Water voles settle into new home at one of UK’s newest
Water voles are busily burrowing into a new home at one of the UK’s newest wetlands near Bristol after they were released onto the site. With its ditches and vegetation, the wetlands are the perfect habitat for these brown furry mammals which are amongst the most endangered species in the U.K. Watch our video of the water voles arriving at their new home above.
The wetland, at Hallen, is part of over 80 hectares of new wetland habitats created by the Avonmouth Severnside Enterprise Area Ecology Mitigation and Flood Defence Project (ASEA).
Nationally, coastal wetland habitat is one of the most valuable natural habitats, but it is under threat from rising sea levels because of climate change. The Severn Estuary is home to internationally important bird species and the new wetland habitat will help all manner of wildlife to thrive. The project is also planting hundreds of native trees to improve the environment for years to come. Water voles are environmental engineers, creating habitat for the burrows, and are a crucial part of ecosystems.
Before the water voles’ move to their new home, the team checked that the area was free of American mink, (an invasive species) as the water vole population has been severely affected by this species in the U.K. The team also checked the ditches for existing water voles to avoid any competition between the newcomers and resident animals. Once it was safe to move in, the voles were put in pens with plenty of straw and food so they could get used to their surroundings on the first day. On day two, the team put out a baffle on the front of the pen so the voles could go in and out.
All the voles have successfully been released. The team is allowing the animals to settle in before carrying out follow-up surveys.
The ASEA project is a partnership between South Gloucestershire Council, Bristol City Council and the Environment Agency. A joint venture between BAM Nuttall and Mott Macdonald (BMMJV) was appointed to undertake the detailed design and construction of the Avonmouth flood defences and wetland area.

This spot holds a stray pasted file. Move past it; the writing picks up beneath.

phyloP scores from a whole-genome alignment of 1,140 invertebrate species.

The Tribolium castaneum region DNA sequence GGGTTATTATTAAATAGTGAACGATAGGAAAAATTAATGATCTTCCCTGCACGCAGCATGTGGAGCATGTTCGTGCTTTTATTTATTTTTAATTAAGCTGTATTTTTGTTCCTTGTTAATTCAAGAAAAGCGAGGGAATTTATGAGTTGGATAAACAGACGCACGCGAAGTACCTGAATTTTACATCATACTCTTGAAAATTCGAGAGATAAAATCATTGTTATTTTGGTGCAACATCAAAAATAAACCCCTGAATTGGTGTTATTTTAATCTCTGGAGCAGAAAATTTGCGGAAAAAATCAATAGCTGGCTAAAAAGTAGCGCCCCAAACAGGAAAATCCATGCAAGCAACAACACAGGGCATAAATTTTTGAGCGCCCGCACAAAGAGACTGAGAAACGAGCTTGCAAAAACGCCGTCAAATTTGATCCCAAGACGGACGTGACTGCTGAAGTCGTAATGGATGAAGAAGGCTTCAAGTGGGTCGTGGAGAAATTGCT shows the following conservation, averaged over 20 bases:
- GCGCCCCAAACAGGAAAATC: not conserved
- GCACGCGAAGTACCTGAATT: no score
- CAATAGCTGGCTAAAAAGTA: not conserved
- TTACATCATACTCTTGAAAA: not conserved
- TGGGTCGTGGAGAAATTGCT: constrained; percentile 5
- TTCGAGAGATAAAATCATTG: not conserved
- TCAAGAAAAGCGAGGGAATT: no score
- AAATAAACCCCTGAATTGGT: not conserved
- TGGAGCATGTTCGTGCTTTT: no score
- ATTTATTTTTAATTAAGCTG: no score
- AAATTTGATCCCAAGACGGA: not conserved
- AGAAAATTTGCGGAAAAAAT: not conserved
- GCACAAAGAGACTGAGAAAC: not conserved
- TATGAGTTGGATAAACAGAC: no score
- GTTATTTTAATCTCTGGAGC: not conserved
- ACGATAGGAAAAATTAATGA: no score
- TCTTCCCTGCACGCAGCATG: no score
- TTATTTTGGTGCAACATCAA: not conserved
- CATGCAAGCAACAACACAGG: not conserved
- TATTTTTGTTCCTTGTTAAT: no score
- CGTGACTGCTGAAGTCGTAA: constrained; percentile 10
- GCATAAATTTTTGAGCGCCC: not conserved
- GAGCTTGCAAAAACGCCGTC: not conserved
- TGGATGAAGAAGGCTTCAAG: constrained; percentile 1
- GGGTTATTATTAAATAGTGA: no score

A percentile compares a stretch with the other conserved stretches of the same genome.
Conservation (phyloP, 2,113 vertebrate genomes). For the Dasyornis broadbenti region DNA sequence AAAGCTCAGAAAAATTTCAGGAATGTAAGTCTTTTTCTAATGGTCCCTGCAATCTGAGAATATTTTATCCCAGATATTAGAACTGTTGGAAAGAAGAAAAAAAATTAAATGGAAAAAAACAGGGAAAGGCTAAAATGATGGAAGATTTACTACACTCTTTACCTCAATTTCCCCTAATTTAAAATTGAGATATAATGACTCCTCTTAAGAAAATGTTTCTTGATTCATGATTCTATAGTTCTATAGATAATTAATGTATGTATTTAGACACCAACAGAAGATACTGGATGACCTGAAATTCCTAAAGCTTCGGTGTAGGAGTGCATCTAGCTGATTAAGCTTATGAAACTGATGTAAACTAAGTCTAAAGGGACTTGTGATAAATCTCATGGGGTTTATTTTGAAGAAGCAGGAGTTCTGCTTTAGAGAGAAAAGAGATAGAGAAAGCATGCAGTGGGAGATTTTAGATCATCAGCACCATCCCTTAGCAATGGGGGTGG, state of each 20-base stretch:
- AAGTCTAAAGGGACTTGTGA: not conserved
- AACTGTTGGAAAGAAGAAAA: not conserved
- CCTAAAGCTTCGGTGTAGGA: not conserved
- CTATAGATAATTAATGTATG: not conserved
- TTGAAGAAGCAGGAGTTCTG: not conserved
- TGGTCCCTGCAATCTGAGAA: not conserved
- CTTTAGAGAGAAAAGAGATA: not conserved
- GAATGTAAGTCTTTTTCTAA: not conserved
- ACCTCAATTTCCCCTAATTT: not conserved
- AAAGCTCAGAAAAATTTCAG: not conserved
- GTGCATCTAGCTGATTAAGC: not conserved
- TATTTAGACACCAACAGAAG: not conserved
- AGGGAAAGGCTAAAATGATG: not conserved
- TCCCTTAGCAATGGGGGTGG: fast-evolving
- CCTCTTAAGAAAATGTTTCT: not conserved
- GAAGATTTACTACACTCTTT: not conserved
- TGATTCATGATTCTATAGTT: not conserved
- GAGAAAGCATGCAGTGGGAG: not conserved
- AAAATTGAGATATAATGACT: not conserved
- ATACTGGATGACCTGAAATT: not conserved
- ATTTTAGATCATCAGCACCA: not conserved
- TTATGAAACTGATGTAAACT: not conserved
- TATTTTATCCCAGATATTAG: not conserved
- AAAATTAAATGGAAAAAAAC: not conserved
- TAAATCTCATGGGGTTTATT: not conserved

Councillor Kye Dudd, Bristol City Council’s Cabinet Member for Climate, Ecology, Waste and Energy, said: “Over the last 40 years the water vole population has dropped by 90 per cent and they face possible extinction so we are very pleased to be able to provide a new home for these water voles. We’re committed to enhancing our natural environment and providing a huge boost to nature and wildlife projects such as this – working across the organisation as part of our Ecological Emergency Action Plan.”
Councillor Louise Harris, South Gloucestershire Council’s Cabinet Member for Climate and Nature Emergency, said: “We want to protect and boost nature through our climate and nature emergency work and, as part of this ecology mitigation and flood defence project, we are ensuring that a thriving environment will be established for people and wildlife. We’re optimistic that the water voles will colonise the new wetlands habitat and we’re proud to be helping this endangered species. With a network of ditches on site, the wetlands have real potential to become a stronghold for them.”